Up-and-coming singer Levelle London, who along with several other artists sings on the Homeless Helpline campaign’s charity release “Helpline Ring”, has revealed his own battle with homelessness.
“It started when I was 15,” he said, “I had problems at home, moving in and out of my mum’s house in north London, sometimes in with my dad in south London, and sometimes with friends, sofa-surfing.”
At the time, the council required parental authorisation for under-18s seeking re-housing. His mum refused to write the letter.
“I started sleeping on buses aged 16,” said London. “I was living out of a bag, going from house to house, and that's when I started making music. My situation was so harsh, I just started writing these raw, honest songs.”
Even with no fixed address, he continued to record music and play shows, including as a support act for American R&B star, Mario.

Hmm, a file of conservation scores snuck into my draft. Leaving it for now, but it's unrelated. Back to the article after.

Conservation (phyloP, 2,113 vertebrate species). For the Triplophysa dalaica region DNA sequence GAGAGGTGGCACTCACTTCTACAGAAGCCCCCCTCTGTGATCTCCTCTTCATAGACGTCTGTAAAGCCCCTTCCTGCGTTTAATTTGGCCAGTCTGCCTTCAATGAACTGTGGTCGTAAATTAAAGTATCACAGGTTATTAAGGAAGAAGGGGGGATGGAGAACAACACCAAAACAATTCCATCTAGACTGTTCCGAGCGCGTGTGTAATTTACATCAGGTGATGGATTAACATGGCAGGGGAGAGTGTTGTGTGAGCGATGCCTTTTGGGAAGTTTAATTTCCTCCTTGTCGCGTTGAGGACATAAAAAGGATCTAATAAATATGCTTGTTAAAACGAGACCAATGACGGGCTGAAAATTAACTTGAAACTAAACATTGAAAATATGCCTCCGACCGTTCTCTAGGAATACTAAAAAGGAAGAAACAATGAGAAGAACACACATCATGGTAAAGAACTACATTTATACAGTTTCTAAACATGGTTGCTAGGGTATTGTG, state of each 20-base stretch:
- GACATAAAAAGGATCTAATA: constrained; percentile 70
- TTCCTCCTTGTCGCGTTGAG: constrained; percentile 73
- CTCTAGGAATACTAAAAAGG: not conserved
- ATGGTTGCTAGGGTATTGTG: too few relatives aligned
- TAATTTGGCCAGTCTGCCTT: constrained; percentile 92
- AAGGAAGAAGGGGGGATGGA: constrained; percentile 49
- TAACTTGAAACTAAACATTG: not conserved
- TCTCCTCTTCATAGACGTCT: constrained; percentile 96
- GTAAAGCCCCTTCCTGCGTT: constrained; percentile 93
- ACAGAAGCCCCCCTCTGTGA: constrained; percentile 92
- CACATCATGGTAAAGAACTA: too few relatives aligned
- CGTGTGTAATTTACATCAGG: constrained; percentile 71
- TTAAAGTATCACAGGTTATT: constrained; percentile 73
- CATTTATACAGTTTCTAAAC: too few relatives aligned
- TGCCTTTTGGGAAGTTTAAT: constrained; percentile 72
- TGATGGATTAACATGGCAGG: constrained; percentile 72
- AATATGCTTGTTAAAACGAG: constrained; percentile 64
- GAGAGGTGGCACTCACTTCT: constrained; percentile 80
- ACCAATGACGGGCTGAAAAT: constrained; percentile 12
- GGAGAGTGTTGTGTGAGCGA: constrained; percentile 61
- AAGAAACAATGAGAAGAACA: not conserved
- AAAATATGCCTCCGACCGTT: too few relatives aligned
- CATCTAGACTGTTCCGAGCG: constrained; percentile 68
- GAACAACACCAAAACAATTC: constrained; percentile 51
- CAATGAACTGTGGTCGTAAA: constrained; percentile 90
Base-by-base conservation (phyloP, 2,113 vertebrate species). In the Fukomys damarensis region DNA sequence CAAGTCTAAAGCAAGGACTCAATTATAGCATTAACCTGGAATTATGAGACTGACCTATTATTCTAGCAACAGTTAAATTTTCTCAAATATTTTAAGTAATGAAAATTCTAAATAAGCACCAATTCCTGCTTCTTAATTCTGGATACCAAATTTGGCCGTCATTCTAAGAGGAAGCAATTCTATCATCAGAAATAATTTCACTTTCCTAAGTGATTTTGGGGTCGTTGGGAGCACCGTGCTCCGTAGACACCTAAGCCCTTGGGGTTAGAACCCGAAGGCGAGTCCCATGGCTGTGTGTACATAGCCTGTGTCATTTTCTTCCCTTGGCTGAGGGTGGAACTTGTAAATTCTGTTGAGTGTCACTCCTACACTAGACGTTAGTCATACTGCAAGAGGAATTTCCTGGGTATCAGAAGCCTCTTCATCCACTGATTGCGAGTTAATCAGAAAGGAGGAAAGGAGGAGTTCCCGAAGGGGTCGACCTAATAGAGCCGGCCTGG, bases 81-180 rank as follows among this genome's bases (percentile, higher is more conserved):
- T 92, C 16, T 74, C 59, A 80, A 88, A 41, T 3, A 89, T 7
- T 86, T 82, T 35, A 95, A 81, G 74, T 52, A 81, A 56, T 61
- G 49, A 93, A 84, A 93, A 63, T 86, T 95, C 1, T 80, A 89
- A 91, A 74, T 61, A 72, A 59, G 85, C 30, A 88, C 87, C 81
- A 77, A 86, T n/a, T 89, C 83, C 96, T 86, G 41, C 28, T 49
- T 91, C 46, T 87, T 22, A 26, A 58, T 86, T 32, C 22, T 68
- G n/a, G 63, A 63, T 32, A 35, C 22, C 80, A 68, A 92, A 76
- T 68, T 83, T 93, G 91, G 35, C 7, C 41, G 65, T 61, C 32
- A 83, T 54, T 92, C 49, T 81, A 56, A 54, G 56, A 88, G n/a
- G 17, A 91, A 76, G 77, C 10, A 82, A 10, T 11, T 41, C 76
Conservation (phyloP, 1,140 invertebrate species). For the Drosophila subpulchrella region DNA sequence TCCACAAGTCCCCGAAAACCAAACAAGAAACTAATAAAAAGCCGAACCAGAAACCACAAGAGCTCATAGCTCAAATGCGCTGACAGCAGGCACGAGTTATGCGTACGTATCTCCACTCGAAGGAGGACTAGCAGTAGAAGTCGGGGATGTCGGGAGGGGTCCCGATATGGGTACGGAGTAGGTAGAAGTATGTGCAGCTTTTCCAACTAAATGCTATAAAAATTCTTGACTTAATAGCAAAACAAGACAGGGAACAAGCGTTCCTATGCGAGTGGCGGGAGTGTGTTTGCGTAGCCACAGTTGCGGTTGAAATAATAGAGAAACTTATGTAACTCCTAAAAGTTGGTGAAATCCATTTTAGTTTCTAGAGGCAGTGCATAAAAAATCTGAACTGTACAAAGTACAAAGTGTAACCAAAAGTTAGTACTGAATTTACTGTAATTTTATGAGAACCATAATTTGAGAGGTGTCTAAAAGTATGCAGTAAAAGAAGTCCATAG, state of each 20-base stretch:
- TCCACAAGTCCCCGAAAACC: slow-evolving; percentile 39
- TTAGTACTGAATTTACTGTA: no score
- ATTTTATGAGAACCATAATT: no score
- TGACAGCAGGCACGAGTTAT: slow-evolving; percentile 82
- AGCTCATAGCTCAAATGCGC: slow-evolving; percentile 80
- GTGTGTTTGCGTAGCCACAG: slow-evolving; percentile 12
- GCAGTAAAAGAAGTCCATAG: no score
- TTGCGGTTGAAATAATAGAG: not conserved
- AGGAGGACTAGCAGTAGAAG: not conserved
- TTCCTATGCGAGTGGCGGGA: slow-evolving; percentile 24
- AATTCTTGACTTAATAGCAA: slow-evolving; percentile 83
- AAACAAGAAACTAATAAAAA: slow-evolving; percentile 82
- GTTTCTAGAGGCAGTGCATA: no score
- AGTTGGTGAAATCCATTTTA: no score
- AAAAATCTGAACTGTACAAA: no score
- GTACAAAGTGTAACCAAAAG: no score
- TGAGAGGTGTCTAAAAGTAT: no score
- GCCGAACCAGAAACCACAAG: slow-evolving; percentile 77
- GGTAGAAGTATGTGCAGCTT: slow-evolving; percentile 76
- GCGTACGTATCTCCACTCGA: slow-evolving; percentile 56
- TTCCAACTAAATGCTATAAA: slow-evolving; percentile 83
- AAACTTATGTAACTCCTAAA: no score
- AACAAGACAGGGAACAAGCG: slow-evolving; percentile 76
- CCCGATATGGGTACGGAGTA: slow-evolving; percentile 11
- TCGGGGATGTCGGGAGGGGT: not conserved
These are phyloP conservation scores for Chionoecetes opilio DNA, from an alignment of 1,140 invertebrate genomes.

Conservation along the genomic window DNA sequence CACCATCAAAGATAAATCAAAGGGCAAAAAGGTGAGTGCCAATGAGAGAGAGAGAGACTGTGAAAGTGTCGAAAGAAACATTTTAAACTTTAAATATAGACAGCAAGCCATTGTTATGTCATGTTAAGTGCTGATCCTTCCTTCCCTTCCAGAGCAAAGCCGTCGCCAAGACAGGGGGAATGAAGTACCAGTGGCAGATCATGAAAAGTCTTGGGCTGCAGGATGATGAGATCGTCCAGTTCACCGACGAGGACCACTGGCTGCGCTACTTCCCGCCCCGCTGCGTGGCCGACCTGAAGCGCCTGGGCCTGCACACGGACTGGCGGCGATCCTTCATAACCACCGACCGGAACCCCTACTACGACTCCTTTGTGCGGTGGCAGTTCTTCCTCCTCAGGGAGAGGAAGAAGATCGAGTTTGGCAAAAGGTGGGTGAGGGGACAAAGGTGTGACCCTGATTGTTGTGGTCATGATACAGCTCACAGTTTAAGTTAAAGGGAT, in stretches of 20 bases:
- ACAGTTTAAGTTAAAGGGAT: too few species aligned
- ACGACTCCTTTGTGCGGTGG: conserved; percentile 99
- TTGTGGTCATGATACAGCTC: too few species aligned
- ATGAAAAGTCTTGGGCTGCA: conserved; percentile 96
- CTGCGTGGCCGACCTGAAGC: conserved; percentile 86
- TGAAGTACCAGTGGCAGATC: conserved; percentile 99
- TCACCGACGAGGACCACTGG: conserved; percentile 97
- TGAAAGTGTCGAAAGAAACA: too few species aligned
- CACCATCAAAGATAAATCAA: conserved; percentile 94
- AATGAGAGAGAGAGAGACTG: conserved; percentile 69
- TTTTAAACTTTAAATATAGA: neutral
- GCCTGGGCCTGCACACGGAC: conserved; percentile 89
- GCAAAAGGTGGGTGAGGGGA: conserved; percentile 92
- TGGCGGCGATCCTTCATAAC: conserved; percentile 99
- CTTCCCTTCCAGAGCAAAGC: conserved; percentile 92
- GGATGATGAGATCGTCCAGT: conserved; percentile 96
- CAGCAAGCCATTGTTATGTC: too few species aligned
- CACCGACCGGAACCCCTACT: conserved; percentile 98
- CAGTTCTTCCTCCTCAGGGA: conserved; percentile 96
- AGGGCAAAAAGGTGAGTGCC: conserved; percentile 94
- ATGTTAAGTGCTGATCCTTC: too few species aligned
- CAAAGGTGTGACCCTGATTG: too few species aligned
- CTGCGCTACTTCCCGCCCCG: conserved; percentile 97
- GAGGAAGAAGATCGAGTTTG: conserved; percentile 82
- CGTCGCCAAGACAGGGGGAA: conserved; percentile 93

“It was strange. I was supporting a big star, and I was standing on stage thinking, I don't know where I'm staying tonight. It was a bittersweet time.”
“Helpline Ring”, a cover of Drake's “Hotline Bling”, is to be released online next week. The song aims to raise awareness for the Centrepoint Helpline, the first multi-channel advice service specifically for young people at risk of homelessness.
“I wish I had something like this when I became homeless,” said London.
Eventually London approached Alone in London, a service for 16-25-year olds at risk of homelessness, who set him up with a room in Hackney for a year. He now lives at Peter Bedford Housing Association in Hackney, where he is finding time to concentrate on his music.
“Not every song is about homelessness or depression but I always make sure I keep talking about those things because music is my counselling, my diary.”
As a teenager, London and his best friend promised each other they would make it.
He said: “We were in a science lesson and my friend said to me, ‘one day, we're both going to be on the red carpet’.”
Boyega invited London along to the London premier.
“We were at the Star Wars premier and I said to him, John, we did it, we’re on the red carpet,” he said.
“Now it’s my turn to take him to the red carpet. I’ve just got to put the work in.”